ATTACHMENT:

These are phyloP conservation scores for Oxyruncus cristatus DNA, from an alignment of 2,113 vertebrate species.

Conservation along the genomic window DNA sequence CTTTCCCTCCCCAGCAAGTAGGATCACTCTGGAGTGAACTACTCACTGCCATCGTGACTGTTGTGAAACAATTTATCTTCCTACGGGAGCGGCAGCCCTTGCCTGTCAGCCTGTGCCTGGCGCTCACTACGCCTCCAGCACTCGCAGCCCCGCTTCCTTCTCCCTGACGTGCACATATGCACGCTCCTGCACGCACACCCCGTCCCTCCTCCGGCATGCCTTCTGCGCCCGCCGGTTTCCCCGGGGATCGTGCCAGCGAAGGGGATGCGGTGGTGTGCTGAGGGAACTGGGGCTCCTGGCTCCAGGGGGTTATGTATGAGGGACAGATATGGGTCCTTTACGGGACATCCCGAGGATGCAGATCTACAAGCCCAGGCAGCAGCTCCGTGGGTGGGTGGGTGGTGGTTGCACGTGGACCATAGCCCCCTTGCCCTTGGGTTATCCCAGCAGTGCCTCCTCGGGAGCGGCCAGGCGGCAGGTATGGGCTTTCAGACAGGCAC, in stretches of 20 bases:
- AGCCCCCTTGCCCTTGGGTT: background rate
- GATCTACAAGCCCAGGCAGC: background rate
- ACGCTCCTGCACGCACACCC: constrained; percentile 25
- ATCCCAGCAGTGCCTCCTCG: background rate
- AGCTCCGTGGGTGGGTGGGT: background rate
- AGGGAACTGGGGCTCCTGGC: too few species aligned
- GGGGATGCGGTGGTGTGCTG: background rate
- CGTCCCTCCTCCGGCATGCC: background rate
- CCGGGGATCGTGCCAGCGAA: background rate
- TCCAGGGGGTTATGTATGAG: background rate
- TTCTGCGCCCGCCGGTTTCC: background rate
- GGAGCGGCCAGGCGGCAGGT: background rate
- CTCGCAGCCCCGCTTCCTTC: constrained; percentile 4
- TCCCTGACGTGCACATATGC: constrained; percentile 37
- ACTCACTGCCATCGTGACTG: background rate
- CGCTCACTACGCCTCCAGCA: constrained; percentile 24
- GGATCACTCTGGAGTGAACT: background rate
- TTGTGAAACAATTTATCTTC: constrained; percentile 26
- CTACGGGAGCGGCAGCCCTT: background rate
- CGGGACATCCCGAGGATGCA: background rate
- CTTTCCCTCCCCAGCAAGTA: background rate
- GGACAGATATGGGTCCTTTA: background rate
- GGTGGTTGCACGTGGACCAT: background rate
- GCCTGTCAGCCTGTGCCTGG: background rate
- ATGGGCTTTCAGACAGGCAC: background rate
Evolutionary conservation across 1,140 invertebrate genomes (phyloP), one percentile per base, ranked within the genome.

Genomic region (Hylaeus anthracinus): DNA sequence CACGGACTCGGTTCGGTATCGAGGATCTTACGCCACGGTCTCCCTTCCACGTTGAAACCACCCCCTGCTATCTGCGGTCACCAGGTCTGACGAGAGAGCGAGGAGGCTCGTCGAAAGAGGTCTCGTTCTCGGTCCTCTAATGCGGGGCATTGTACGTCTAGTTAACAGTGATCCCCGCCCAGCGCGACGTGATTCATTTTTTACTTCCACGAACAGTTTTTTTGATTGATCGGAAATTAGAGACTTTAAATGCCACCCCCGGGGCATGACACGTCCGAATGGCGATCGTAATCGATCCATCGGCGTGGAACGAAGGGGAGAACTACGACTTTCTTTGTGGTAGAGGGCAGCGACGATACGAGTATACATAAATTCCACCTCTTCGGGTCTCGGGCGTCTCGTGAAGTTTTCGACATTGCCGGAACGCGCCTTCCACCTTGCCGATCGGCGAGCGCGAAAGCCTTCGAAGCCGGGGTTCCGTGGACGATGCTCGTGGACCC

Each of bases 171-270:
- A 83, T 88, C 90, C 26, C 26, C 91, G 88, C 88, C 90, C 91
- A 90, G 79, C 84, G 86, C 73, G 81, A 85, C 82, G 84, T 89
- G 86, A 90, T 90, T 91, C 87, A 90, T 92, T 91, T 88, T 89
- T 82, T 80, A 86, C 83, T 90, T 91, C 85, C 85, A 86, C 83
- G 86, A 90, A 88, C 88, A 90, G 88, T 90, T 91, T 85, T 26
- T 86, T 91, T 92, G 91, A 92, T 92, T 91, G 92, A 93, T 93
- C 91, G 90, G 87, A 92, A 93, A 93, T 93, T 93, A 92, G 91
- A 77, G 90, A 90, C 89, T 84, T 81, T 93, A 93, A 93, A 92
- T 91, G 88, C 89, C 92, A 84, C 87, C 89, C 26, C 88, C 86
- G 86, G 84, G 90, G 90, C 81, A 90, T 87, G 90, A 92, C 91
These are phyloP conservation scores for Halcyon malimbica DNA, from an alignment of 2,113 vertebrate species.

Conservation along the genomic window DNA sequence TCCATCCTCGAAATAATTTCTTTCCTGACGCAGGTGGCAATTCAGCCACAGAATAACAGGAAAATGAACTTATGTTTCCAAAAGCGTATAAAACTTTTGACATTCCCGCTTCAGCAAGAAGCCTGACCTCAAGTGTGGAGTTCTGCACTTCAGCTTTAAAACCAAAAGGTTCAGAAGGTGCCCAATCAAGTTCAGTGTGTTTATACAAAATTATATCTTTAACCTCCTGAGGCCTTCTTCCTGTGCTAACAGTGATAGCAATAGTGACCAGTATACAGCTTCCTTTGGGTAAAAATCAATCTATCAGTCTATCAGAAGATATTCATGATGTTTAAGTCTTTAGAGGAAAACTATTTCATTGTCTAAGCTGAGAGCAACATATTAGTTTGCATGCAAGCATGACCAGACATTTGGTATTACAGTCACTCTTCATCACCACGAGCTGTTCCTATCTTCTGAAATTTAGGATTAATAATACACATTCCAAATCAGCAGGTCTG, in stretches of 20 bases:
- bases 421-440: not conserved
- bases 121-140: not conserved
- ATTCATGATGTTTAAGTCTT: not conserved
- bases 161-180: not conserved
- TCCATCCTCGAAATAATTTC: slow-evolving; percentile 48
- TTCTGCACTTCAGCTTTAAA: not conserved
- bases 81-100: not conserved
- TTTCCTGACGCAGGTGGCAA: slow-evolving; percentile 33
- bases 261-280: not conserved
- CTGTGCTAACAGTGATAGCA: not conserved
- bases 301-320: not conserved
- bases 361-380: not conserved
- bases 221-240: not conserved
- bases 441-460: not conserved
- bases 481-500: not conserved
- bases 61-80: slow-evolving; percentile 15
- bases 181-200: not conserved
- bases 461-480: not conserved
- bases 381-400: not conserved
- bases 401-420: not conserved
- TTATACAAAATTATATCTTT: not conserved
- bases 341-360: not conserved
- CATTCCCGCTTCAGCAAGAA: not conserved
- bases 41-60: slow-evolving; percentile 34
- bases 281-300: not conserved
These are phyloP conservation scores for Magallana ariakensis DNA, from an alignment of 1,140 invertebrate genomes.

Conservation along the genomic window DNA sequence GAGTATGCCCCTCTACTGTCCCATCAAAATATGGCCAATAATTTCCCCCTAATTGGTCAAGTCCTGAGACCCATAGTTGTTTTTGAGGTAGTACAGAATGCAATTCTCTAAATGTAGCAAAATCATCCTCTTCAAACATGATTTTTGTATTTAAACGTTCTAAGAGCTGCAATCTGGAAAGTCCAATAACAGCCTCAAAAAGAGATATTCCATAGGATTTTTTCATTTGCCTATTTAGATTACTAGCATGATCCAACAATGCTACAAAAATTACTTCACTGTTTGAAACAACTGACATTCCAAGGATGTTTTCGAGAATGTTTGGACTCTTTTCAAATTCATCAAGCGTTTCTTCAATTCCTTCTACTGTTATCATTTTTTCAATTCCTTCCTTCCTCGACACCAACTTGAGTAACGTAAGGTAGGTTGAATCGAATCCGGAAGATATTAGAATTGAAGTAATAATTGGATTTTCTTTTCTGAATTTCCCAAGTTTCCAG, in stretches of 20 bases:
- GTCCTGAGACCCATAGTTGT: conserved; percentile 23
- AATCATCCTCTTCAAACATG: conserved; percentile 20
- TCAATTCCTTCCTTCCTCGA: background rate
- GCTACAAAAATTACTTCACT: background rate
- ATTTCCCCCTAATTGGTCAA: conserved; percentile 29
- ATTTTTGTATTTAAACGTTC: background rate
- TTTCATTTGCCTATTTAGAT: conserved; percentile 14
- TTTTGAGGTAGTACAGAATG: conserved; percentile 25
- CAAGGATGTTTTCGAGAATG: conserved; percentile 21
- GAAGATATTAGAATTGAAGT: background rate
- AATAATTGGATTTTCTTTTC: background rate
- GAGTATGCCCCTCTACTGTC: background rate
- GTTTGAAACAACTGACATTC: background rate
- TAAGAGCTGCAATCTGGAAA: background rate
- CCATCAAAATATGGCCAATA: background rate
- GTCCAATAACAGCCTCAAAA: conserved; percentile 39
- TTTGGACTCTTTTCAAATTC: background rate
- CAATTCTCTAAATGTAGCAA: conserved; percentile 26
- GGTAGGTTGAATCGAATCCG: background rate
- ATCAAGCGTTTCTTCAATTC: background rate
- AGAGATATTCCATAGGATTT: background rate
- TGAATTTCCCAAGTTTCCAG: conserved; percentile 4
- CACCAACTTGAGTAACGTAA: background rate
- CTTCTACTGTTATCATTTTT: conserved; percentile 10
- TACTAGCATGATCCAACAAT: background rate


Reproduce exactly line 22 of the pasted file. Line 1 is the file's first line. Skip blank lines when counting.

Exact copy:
- CGGGACATCCCGAGGATGCA: background rate